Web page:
X-ray images show bones very clearly, but not muscles, tendons, or joints. CT scans, on the other hand, show breaks, injuries, and tears to your bones, muscles, tendons, and joints.

Common uses of CT scans include:

  • Spotting tumors, including cancerous tumors in the abdomen, pelvis, chest, lung, liver, kidneys, pancreas, or ovaries
  • Detecting blood clots, particularly ones that could cause a stroke
  • Finding excess fluid in the lungs
  • Diagnosing breathing conditions, such as pneumonia or emphysema
  • Examining injuries

Getting a CT Scan

During the scan, you will lie down on a table that moves through a structure shaped like a donut, called a gantry. As the table moves, X-ray beams rotate around you to take pictures. The machine can look a little foreboding, but don’t worry — like X-rays, CT scans are totally painless.

Results are usually available within 2 to 3 days, but they’re often available sooner.

+ A PET Scan

Positron emission tomography (PET) scans are often taken right alongside CT scans. They measure body functions, such as bloodflow, oxygen use, or sugar use, to show how well your organs and tissues are working.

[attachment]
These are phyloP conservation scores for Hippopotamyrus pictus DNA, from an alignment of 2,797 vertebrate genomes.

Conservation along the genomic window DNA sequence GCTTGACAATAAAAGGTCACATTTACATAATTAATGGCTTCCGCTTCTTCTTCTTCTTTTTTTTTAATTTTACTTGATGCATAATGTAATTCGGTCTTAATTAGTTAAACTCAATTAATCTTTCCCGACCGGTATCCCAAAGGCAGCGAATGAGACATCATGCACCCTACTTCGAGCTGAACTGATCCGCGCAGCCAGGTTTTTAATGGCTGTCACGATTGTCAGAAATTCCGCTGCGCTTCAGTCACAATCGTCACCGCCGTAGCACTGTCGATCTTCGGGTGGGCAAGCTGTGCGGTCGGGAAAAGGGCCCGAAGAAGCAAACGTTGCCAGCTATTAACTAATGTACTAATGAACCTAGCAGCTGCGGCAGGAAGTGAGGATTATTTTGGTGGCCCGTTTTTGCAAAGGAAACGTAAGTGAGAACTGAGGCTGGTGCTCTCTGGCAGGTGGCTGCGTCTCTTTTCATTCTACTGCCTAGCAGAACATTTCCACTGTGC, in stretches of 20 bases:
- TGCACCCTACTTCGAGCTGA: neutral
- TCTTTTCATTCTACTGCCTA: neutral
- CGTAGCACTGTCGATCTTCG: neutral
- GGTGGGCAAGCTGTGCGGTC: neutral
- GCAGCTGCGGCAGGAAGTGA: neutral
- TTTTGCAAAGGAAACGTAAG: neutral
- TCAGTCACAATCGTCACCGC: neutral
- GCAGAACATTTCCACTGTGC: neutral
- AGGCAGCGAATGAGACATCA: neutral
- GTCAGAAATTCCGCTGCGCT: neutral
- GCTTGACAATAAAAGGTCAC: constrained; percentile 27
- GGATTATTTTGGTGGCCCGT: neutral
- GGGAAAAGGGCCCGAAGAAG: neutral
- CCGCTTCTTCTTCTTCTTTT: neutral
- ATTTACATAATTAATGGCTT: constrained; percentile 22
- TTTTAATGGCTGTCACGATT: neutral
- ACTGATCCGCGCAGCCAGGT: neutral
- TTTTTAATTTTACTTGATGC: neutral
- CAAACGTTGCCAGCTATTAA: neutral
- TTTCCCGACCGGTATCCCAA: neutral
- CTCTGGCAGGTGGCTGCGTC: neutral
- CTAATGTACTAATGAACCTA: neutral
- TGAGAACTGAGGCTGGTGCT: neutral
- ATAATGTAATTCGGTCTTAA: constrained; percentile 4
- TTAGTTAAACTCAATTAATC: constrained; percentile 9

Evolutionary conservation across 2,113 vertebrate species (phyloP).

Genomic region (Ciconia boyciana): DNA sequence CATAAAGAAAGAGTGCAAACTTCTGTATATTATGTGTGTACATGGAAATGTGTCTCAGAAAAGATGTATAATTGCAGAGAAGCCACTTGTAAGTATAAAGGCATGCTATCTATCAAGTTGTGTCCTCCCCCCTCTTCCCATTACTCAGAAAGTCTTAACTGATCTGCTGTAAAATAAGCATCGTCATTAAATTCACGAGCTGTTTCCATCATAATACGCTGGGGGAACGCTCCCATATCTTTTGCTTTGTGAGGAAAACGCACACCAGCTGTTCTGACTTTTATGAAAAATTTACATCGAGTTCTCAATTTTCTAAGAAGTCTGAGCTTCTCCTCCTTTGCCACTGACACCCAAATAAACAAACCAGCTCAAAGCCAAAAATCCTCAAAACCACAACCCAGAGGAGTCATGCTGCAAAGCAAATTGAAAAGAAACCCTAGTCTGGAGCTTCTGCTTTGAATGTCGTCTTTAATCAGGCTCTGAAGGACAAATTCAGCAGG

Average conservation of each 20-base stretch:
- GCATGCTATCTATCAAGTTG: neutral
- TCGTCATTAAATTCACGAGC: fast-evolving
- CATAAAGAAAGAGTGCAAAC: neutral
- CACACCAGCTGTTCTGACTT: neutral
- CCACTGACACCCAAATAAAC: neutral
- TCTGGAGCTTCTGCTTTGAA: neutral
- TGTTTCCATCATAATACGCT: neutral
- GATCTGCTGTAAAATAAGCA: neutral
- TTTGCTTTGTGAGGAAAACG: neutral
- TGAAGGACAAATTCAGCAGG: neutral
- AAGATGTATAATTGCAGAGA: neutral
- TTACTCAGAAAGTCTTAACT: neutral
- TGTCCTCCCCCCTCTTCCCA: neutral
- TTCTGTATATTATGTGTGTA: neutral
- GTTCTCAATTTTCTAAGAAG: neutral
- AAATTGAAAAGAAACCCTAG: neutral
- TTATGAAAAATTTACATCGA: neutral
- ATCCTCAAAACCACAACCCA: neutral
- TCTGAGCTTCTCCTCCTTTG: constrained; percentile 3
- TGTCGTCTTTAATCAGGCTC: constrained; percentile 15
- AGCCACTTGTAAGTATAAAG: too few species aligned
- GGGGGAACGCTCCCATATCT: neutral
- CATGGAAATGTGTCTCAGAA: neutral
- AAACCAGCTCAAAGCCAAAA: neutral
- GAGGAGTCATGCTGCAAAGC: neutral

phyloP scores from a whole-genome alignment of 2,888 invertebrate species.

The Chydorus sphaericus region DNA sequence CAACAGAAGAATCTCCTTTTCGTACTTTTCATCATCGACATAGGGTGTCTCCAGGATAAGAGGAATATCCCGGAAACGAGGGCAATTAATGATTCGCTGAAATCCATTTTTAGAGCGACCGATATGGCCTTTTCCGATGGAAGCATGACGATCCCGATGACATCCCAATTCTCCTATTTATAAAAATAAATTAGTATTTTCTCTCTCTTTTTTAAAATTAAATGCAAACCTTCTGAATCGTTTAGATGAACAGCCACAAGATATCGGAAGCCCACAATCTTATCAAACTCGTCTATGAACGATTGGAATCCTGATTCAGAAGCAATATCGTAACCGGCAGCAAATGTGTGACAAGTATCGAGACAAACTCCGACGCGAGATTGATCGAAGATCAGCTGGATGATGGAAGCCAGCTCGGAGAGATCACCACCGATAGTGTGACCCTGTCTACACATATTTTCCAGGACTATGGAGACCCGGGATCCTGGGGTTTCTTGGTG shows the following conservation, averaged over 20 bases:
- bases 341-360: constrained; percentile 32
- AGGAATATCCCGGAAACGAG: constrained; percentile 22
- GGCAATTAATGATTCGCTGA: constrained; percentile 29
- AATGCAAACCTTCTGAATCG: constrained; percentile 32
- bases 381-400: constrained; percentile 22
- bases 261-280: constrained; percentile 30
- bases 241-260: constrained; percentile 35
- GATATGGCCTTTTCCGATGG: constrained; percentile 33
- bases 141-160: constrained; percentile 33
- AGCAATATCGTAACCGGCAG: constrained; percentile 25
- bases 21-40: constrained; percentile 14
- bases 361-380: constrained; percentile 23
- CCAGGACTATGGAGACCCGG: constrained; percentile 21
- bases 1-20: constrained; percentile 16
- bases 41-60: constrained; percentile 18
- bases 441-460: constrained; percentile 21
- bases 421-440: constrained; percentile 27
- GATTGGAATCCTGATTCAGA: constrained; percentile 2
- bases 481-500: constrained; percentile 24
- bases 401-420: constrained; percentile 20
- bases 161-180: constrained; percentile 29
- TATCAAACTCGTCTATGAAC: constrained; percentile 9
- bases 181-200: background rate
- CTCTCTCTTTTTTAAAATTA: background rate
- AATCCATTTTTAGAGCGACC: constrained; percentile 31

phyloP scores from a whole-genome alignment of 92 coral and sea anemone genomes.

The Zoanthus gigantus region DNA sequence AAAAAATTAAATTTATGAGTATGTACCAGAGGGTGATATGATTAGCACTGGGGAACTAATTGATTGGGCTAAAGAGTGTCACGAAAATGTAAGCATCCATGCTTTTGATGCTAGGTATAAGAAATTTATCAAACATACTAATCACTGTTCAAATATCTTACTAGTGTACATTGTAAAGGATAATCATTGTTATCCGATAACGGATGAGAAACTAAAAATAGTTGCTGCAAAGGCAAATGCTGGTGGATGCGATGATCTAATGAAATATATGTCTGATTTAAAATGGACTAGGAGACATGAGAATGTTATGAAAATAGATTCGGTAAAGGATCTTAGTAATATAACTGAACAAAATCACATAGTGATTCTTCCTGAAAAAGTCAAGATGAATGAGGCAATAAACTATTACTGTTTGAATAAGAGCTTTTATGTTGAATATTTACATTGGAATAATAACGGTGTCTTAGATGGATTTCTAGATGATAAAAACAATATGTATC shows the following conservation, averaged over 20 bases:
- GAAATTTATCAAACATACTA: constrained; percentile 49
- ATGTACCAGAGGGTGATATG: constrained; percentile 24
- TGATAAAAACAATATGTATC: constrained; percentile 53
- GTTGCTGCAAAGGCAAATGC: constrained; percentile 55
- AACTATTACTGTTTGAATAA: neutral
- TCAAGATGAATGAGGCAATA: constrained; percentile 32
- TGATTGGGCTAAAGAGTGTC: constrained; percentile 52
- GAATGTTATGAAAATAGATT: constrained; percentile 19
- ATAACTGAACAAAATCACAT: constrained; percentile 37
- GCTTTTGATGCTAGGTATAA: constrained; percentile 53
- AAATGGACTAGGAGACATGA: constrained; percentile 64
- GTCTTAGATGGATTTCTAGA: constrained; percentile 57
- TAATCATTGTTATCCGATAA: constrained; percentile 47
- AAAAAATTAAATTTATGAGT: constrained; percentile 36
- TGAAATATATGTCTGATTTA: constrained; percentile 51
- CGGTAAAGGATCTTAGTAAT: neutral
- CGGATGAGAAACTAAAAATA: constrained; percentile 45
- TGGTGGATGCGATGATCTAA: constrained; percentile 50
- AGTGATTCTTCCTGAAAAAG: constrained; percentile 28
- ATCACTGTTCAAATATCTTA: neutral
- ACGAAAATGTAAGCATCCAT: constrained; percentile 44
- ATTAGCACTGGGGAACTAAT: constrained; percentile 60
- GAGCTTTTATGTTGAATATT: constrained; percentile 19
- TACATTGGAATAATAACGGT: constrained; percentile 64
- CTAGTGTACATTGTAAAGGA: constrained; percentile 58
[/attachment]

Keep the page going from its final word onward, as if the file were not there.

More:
Together, CT and PET scans provide an even more specific picture of what's happening inside your body.

3. Magnetic Resonance Imaging (MRI)

An MRI uses a powerful magnetic field, radio waves, and computer software to produce highly detailed images of the organs and structures in your body. They do not use any radiation.

Why You Might Need an MRI

MRIs provide more detail about your body than X-rays and CT scans. They’re particularly useful for finding problems in the brain, spinal cord, and nerves — such as epilepsy or multiple sclerosis. MRIs are also good at detecting signs of cancer.

Additionally, MRIs can be used to:

  • Identify problems with reproductive organs, such as the uterus or prostate
  • Evaluate joint problems, such as tissue tears and sprains
  • Diagnose or monitor conditions like congenital heart disease or inflammatory bowel disease
  • Provide images of how blood flows through your arteries and veins (called magnetic resonance angiography, or MRA)

Getting an MRI

You will lie down on a table that slides into a tube in the MRI scanner, and the technologist will take a series of pictures. It’s important to lie completely still during this so they can get the images.

MRIs take a little longer than some of the other imaging tests — anywhere from 15 minutes to an hour. 

Since scanners tend to make loud banging noises, you will be given headphones or earplugs. You may be able to listen to music to pass the time.

Results can take a couple of days, but you may be able to get them sooner.

But … Small Spaces